Moderate Coffee Drinking Associated With Lower Risk Of Death From Certain Conditions, Including Suicide

CBS News (11/16, Welch) reports on a study published in Circulation based on data covering “almost 168,000 women and over 40,000 men,” some of them for up to 30 years, finding that those who drank fewer that five cups of coffee daily “had a lower risk of deaths from cardiovascular disease, neurological diseases, type 2 diabetes and suicide.”

NBC News (11/16, Fox) reports that the study found that those “who drink regular, moderate amounts of coffee are less likely to die from a range of diseases, from diabetes to heart disease.” It also found no additional benefit beyond five cups per day and that the benefit appeared whether the coffee was regular or decaffeinated. The study found that people who drank coffee regularly were also more likely to smoke. Coffee drinkers who did not smoke were “between 8 and 15 percent less likely to die,” than non-coffee drinkers. The study did not identify whether coffee drinkers added cream, milk, or sugar to their coffee. The authors suggested that antioxidants may play a role, but said that the chief finding is that coffee drinking is not harmful.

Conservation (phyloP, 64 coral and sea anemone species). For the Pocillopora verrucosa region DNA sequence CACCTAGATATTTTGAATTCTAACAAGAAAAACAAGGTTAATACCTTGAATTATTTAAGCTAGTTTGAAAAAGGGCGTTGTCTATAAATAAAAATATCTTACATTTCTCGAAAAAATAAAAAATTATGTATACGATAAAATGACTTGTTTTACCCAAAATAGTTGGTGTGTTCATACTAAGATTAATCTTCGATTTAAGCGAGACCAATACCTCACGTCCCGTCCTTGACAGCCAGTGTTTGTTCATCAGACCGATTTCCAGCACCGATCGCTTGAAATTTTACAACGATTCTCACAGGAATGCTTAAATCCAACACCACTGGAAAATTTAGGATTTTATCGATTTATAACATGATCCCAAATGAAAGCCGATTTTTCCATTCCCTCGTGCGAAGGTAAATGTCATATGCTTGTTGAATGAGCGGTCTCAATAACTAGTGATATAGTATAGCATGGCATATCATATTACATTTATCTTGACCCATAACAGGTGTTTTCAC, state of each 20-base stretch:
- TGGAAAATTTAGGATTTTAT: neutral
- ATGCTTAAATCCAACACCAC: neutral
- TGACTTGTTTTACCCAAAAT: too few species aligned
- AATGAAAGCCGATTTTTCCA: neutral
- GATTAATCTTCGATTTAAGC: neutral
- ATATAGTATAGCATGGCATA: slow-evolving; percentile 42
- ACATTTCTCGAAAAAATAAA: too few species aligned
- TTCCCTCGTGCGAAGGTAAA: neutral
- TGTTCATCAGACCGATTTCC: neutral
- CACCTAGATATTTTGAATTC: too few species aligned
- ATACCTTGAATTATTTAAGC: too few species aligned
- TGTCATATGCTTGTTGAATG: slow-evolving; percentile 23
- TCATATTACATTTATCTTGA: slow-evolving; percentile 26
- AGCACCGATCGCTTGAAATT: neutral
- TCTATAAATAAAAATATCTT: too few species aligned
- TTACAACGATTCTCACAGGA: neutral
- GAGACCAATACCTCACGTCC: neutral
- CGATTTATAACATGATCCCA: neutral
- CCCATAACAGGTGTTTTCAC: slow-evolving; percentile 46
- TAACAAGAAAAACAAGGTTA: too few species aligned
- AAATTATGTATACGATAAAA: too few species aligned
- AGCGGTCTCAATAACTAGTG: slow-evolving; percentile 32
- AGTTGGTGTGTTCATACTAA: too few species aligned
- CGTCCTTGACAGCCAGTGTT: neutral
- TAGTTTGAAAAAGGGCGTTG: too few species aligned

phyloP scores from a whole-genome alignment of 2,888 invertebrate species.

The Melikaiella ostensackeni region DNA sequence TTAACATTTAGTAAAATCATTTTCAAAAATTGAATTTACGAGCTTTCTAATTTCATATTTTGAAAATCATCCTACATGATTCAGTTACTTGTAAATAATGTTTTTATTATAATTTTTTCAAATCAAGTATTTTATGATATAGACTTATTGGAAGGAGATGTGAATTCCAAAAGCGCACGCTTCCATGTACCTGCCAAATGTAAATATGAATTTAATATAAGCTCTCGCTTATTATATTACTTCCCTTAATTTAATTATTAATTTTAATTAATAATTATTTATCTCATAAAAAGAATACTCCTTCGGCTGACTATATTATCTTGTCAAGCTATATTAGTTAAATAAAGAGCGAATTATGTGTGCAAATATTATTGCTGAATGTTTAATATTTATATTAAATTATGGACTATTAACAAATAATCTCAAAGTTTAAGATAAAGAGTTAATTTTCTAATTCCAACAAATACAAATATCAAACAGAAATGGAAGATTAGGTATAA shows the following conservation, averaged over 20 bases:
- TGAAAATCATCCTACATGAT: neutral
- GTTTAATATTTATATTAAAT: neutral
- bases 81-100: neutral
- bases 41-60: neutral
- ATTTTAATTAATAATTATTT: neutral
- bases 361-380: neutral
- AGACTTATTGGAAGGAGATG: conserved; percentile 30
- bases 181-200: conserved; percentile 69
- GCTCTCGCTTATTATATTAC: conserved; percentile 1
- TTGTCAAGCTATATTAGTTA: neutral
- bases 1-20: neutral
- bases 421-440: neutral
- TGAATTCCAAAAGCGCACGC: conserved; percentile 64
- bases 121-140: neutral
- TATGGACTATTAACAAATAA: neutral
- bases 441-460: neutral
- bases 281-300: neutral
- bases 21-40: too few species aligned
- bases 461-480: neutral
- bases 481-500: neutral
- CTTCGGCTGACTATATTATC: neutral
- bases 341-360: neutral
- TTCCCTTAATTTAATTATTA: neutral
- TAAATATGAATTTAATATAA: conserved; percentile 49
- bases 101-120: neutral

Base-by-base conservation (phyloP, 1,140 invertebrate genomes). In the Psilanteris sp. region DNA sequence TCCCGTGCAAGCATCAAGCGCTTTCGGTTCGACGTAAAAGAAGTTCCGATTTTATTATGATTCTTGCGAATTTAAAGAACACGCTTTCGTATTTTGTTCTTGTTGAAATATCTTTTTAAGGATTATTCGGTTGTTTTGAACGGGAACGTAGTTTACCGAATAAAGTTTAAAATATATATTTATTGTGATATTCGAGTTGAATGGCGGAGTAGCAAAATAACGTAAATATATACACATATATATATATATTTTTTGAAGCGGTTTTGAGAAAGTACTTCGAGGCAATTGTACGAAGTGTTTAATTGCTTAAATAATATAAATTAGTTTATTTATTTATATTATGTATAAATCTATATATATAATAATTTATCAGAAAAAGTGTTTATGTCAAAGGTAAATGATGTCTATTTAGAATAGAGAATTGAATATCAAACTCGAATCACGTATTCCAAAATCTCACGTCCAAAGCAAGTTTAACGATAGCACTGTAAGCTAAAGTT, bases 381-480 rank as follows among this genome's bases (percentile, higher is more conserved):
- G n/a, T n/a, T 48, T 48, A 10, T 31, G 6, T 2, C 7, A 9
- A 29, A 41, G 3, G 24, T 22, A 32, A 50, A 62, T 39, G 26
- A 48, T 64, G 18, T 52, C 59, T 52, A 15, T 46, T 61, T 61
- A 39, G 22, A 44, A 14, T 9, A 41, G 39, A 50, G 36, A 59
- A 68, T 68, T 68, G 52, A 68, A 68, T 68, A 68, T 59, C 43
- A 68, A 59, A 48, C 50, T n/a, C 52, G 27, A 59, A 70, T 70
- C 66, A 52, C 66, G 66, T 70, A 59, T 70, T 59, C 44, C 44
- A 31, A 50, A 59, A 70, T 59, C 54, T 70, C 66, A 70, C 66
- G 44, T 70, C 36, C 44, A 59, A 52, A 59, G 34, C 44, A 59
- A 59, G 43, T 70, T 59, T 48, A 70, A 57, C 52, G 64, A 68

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— “,” Ashley Welch, CBS News, November 16, 2015.

Posted in In The News.